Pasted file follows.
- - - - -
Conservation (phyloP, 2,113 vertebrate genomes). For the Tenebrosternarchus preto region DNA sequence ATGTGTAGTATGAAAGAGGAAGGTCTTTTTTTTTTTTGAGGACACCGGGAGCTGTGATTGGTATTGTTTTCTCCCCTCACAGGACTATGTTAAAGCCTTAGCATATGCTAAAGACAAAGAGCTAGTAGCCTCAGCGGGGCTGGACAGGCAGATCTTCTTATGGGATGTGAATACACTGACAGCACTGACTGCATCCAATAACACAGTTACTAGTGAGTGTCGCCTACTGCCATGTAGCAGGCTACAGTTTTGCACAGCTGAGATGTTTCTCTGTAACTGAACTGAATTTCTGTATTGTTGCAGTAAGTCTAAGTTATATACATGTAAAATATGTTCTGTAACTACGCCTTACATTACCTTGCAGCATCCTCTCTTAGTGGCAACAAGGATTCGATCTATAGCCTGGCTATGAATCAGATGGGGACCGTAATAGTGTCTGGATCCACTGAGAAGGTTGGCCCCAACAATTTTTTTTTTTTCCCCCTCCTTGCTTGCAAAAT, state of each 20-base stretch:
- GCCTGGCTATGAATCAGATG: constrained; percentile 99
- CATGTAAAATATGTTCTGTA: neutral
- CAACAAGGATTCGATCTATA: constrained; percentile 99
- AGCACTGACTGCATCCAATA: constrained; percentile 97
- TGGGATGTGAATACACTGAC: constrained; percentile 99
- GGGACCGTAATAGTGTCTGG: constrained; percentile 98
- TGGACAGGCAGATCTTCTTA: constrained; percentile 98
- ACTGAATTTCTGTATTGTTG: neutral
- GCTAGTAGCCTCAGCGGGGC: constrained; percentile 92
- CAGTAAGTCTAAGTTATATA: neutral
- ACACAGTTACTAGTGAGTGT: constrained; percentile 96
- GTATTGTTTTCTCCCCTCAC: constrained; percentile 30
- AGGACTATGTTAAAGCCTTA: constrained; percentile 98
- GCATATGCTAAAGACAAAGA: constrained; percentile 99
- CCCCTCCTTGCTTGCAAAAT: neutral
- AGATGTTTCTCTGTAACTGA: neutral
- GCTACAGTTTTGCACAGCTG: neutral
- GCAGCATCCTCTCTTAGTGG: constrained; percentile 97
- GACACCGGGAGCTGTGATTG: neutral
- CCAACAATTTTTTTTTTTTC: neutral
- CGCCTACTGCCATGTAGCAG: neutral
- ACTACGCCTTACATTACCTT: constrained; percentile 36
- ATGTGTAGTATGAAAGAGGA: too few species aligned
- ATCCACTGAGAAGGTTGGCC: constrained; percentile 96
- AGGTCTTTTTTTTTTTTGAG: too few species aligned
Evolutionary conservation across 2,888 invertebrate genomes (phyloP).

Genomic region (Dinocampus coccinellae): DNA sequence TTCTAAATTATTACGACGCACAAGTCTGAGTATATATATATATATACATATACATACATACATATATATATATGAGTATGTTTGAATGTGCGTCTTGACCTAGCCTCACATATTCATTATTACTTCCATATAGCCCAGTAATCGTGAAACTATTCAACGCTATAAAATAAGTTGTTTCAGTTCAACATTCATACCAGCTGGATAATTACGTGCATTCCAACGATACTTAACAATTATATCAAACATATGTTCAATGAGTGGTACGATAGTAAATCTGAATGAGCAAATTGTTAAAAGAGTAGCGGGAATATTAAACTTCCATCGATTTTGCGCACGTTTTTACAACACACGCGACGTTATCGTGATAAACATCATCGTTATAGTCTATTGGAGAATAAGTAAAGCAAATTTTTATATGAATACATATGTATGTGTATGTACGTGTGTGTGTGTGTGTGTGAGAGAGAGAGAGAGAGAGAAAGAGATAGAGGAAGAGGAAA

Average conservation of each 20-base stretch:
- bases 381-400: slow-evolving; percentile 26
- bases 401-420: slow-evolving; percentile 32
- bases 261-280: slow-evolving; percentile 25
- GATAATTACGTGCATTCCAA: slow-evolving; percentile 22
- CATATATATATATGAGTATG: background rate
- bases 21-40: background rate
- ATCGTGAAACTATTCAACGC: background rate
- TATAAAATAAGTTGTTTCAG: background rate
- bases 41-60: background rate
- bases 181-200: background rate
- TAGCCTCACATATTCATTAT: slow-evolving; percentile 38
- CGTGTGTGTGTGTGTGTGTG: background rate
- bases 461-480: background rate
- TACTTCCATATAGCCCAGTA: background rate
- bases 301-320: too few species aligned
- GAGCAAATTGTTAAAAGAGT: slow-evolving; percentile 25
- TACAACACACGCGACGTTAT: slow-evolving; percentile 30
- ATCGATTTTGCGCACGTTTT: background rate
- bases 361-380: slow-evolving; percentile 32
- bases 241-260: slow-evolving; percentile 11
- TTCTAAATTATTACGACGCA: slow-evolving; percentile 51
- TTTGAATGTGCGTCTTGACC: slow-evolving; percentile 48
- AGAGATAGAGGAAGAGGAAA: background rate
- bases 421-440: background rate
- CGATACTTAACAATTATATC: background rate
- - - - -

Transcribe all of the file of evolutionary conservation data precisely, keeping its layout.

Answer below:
Conservation (phyloP, 2,113 vertebrate genomes). For the Tenebrosternarchus preto region DNA sequence ATGTGTAGTATGAAAGAGGAAGGTCTTTTTTTTTTTTGAGGACACCGGGAGCTGTGATTGGTATTGTTTTCTCCCCTCACAGGACTATGTTAAAGCCTTAGCATATGCTAAAGACAAAGAGCTAGTAGCCTCAGCGGGGCTGGACAGGCAGATCTTCTTATGGGATGTGAATACACTGACAGCACTGACTGCATCCAATAACACAGTTACTAGTGAGTGTCGCCTACTGCCATGTAGCAGGCTACAGTTTTGCACAGCTGAGATGTTTCTCTGTAACTGAACTGAATTTCTGTATTGTTGCAGTAAGTCTAAGTTATATACATGTAAAATATGTTCTGTAACTACGCCTTACATTACCTTGCAGCATCCTCTCTTAGTGGCAACAAGGATTCGATCTATAGCCTGGCTATGAATCAGATGGGGACCGTAATAGTGTCTGGATCCACTGAGAAGGTTGGCCCCAACAATTTTTTTTTTTTCCCCCTCCTTGCTTGCAAAAT, state of each 20-base stretch:
- GCCTGGCTATGAATCAGATG: constrained; percentile 99
- CATGTAAAATATGTTCTGTA: neutral
- CAACAAGGATTCGATCTATA: constrained; percentile 99
- AGCACTGACTGCATCCAATA: constrained; percentile 97
- TGGGATGTGAATACACTGAC: constrained; percentile 99
- GGGACCGTAATAGTGTCTGG: constrained; percentile 98
- TGGACAGGCAGATCTTCTTA: constrained; percentile 98
- ACTGAATTTCTGTATTGTTG: neutral
- GCTAGTAGCCTCAGCGGGGC: constrained; percentile 92
- CAGTAAGTCTAAGTTATATA: neutral
- ACACAGTTACTAGTGAGTGT: constrained; percentile 96
- GTATTGTTTTCTCCCCTCAC: constrained; percentile 30
- AGGACTATGTTAAAGCCTTA: constrained; percentile 98
- GCATATGCTAAAGACAAAGA: constrained; percentile 99
- CCCCTCCTTGCTTGCAAAAT: neutral
- AGATGTTTCTCTGTAACTGA: neutral
- GCTACAGTTTTGCACAGCTG: neutral
- GCAGCATCCTCTCTTAGTGG: constrained; percentile 97
- GACACCGGGAGCTGTGATTG: neutral
- CCAACAATTTTTTTTTTTTC: neutral
- CGCCTACTGCCATGTAGCAG: neutral
- ACTACGCCTTACATTACCTT: constrained; percentile 36
- ATGTGTAGTATGAAAGAGGA: too few species aligned
- ATCCACTGAGAAGGTTGGCC: constrained; percentile 96
- AGGTCTTTTTTTTTTTTGAG: too few species aligned
Evolutionary conservation across 2,888 invertebrate genomes (phyloP).

Genomic region (Dinocampus coccinellae): DNA sequence TTCTAAATTATTACGACGCACAAGTCTGAGTATATATATATATATACATATACATACATACATATATATATATGAGTATGTTTGAATGTGCGTCTTGACCTAGCCTCACATATTCATTATTACTTCCATATAGCCCAGTAATCGTGAAACTATTCAACGCTATAAAATAAGTTGTTTCAGTTCAACATTCATACCAGCTGGATAATTACGTGCATTCCAACGATACTTAACAATTATATCAAACATATGTTCAATGAGTGGTACGATAGTAAATCTGAATGAGCAAATTGTTAAAAGAGTAGCGGGAATATTAAACTTCCATCGATTTTGCGCACGTTTTTACAACACACGCGACGTTATCGTGATAAACATCATCGTTATAGTCTATTGGAGAATAAGTAAAGCAAATTTTTATATGAATACATATGTATGTGTATGTACGTGTGTGTGTGTGTGTGTGAGAGAGAGAGAGAGAGAGAAAGAGATAGAGGAAGAGGAAA

Average conservation of each 20-base stretch:
- bases 381-400: slow-evolving; percentile 26
- bases 401-420: slow-evolving; percentile 32
- bases 261-280: slow-evolving; percentile 25
- GATAATTACGTGCATTCCAA: slow-evolving; percentile 22
- CATATATATATATGAGTATG: background rate
- bases 21-40: background rate
- ATCGTGAAACTATTCAACGC: background rate
- TATAAAATAAGTTGTTTCAG: background rate
- bases 41-60: background rate
- bases 181-200: background rate
- TAGCCTCACATATTCATTAT: slow-evolving; percentile 38
- CGTGTGTGTGTGTGTGTGTG: background rate
- bases 461-480: background rate
- TACTTCCATATAGCCCAGTA: background rate
- bases 301-320: too few species aligned
- GAGCAAATTGTTAAAAGAGT: slow-evolving; percentile 25
- TACAACACACGCGACGTTAT: slow-evolving; percentile 30
- ATCGATTTTGCGCACGTTTT: background rate
- bases 361-380: slow-evolving; percentile 32
- bases 241-260: slow-evolving; percentile 11
- TTCTAAATTATTACGACGCA: slow-evolving; percentile 51
- TTTGAATGTGCGTCTTGACC: slow-evolving; percentile 48
- AGAGATAGAGGAAGAGGAAA: background rate
- bases 421-440: background rate
- CGATACTTAACAATTATATC: background rate